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[dis-per-it, dih-spar-]
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  1. distinct in kind; essentially different; dissimilar: disparate ideas.
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Origin of disparate

1580–90; < Latin disparātus separated (past participle of disparāre), equivalent to dis- dis-1 + par(āre) to prepare (see pare) + -ātus -ate1
Related formsdis·pa·rate·ly, adverbdis·pa·rate·ness, nounnon·dis·pa·rate, adjectivenon·dis·pa·rate·ly, adverbnon·dis·pa·rate·ness, noun
Can be confuseddesperate disparate


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Dictionary.com Unabridged Based on the Random House Unabridged Dictionary, © Random House, Inc. 2018

Related Words


Examples from the Web for disparate

Contemporary Examples

Historical Examples

  • No doubt his attachment to the disparate couple counted for not a little.


    Joseph Conrad and F.M. Hueffer

  • Such associations of disparate senses are called complications.

  • The disparate elements of the mediaeval personality were as yet unblended.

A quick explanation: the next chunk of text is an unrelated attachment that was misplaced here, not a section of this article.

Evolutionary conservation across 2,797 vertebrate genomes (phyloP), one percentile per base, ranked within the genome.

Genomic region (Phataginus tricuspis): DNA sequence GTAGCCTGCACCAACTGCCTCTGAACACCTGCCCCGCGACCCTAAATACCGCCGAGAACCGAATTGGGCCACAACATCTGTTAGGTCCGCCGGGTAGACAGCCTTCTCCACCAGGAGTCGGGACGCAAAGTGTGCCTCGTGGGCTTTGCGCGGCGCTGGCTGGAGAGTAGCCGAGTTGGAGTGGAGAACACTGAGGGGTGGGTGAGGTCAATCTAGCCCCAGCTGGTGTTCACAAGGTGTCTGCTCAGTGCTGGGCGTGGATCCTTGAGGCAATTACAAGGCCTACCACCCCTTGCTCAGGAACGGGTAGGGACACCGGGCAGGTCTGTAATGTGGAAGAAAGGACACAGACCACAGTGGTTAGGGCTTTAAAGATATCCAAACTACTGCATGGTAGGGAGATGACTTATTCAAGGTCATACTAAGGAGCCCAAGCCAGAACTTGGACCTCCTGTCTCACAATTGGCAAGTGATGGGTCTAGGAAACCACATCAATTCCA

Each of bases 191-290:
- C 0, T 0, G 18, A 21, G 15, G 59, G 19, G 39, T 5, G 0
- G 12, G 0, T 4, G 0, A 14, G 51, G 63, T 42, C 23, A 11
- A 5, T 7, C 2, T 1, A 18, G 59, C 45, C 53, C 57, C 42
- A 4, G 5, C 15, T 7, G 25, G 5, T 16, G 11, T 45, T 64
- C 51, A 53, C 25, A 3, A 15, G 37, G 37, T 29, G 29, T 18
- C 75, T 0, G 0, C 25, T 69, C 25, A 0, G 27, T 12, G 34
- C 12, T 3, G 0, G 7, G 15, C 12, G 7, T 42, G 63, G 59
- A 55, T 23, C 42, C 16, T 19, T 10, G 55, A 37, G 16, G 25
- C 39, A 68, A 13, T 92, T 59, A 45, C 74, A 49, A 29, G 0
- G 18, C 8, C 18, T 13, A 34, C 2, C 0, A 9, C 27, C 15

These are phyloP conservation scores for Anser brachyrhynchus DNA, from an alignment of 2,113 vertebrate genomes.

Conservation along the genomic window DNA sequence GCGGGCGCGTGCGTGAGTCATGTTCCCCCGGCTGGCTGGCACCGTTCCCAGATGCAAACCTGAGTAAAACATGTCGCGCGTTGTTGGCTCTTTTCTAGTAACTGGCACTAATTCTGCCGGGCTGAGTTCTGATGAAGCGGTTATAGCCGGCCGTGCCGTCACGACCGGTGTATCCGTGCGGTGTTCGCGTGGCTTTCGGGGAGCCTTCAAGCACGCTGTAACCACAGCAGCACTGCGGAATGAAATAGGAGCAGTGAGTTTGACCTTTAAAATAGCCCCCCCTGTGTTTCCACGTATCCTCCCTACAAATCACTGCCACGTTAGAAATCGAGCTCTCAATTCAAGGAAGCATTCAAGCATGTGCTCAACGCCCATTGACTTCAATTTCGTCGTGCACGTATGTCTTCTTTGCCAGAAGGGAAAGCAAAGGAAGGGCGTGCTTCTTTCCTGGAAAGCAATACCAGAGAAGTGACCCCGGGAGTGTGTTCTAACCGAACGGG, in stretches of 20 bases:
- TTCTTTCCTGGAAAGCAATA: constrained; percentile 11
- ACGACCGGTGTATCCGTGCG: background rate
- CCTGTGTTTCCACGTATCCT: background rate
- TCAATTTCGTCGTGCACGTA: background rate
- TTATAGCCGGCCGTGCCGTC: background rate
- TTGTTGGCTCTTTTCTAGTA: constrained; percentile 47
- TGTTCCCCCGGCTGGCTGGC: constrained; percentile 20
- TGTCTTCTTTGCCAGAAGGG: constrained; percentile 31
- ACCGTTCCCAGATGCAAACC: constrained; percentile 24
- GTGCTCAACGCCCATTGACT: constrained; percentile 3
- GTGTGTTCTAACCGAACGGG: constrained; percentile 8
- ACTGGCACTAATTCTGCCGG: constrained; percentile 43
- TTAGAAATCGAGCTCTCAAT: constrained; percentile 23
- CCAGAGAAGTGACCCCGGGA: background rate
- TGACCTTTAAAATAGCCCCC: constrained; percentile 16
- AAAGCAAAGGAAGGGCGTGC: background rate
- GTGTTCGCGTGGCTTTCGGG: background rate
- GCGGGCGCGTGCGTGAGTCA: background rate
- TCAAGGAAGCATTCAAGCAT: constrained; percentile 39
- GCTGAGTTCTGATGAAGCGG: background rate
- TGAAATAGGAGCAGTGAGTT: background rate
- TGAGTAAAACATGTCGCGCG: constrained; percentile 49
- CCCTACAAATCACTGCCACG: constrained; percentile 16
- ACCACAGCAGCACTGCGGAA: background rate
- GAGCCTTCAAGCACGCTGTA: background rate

• But Noli was too radical to command the support of the disparate coalition that had ousted Zogu.

  • He has succeeded, according to them, in heaping together an immense amount of information, but it is of the most disparate value.

British Dictionary definitions for disparate


  1. utterly different or distinct in kind
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  1. (plural) unlike things or people
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Derived Formsdisparately, adverbdisparateness, noun

Word Origin

C16: from Latin disparāre to divide, from dis- 1 + parāre to prepare; also influenced by Latin dispar unequal
Collins English Dictionary - Complete & Unabridged 2012 Digital Edition © William Collins Sons & Co. Ltd. 1979, 1986 © HarperCollins Publishers 1998, 2000, 2003, 2005, 2006, 2007, 2009, 2012

Word Origin and History for disparate


c.1600, "unlike in kind," from Latin disparatus, past participle of disparare "divide, separate," from dis- "apart" (see dis-) + parare "get ready, prepare" (see pare); meaning influenced by Latin dispar "unequal, unlike." Related: Disparately; disparateness.

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Online Etymology Dictionary, © 2010 Douglas Harper